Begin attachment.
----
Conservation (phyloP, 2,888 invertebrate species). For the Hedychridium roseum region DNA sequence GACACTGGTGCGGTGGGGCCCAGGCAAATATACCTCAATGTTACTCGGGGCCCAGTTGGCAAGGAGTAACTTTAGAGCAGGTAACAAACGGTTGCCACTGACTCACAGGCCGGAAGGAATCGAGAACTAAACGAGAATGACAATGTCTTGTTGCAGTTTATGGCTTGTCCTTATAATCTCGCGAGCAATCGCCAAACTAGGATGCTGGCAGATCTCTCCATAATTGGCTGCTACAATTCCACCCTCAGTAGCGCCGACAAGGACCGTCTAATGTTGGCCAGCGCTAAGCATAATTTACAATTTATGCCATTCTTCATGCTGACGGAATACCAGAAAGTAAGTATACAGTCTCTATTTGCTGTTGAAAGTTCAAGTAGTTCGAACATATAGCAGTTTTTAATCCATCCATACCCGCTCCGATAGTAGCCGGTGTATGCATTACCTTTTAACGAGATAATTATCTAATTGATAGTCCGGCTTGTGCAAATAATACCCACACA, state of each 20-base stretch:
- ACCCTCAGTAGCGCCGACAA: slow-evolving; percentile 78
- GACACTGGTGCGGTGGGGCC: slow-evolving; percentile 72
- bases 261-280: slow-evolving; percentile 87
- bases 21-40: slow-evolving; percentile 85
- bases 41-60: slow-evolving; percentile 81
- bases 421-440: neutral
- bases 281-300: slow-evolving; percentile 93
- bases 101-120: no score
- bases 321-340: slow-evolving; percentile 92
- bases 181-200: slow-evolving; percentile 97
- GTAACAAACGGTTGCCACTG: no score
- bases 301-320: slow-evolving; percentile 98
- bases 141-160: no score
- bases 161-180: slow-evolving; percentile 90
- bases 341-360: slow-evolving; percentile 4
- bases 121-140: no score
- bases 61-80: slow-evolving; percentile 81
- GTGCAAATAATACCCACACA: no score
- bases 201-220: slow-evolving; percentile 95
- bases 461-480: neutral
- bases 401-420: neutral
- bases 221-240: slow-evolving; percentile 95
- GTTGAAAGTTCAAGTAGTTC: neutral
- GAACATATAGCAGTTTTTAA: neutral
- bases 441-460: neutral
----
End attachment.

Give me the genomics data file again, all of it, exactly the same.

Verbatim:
Conservation (phyloP, 2,888 invertebrate species). For the Hedychridium roseum region DNA sequence GACACTGGTGCGGTGGGGCCCAGGCAAATATACCTCAATGTTACTCGGGGCCCAGTTGGCAAGGAGTAACTTTAGAGCAGGTAACAAACGGTTGCCACTGACTCACAGGCCGGAAGGAATCGAGAACTAAACGAGAATGACAATGTCTTGTTGCAGTTTATGGCTTGTCCTTATAATCTCGCGAGCAATCGCCAAACTAGGATGCTGGCAGATCTCTCCATAATTGGCTGCTACAATTCCACCCTCAGTAGCGCCGACAAGGACCGTCTAATGTTGGCCAGCGCTAAGCATAATTTACAATTTATGCCATTCTTCATGCTGACGGAATACCAGAAAGTAAGTATACAGTCTCTATTTGCTGTTGAAAGTTCAAGTAGTTCGAACATATAGCAGTTTTTAATCCATCCATACCCGCTCCGATAGTAGCCGGTGTATGCATTACCTTTTAACGAGATAATTATCTAATTGATAGTCCGGCTTGTGCAAATAATACCCACACA, state of each 20-base stretch:
- ACCCTCAGTAGCGCCGACAA: slow-evolving; percentile 78
- GACACTGGTGCGGTGGGGCC: slow-evolving; percentile 72
- bases 261-280: slow-evolving; percentile 87
- bases 21-40: slow-evolving; percentile 85
- bases 41-60: slow-evolving; percentile 81
- bases 421-440: neutral
- bases 281-300: slow-evolving; percentile 93
- bases 101-120: no score
- bases 321-340: slow-evolving; percentile 92
- bases 181-200: slow-evolving; percentile 97
- GTAACAAACGGTTGCCACTG: no score
- bases 301-320: slow-evolving; percentile 98
- bases 141-160: no score
- bases 161-180: slow-evolving; percentile 90
- bases 341-360: slow-evolving; percentile 4
- bases 121-140: no score
- bases 61-80: slow-evolving; percentile 81
- GTGCAAATAATACCCACACA: no score
- bases 201-220: slow-evolving; percentile 95
- bases 461-480: neutral
- bases 401-420: neutral
- bases 221-240: slow-evolving; percentile 95
- GTTGAAAGTTCAAGTAGTTC: neutral
- GAACATATAGCAGTTTTTAA: neutral
- bases 441-460: neutral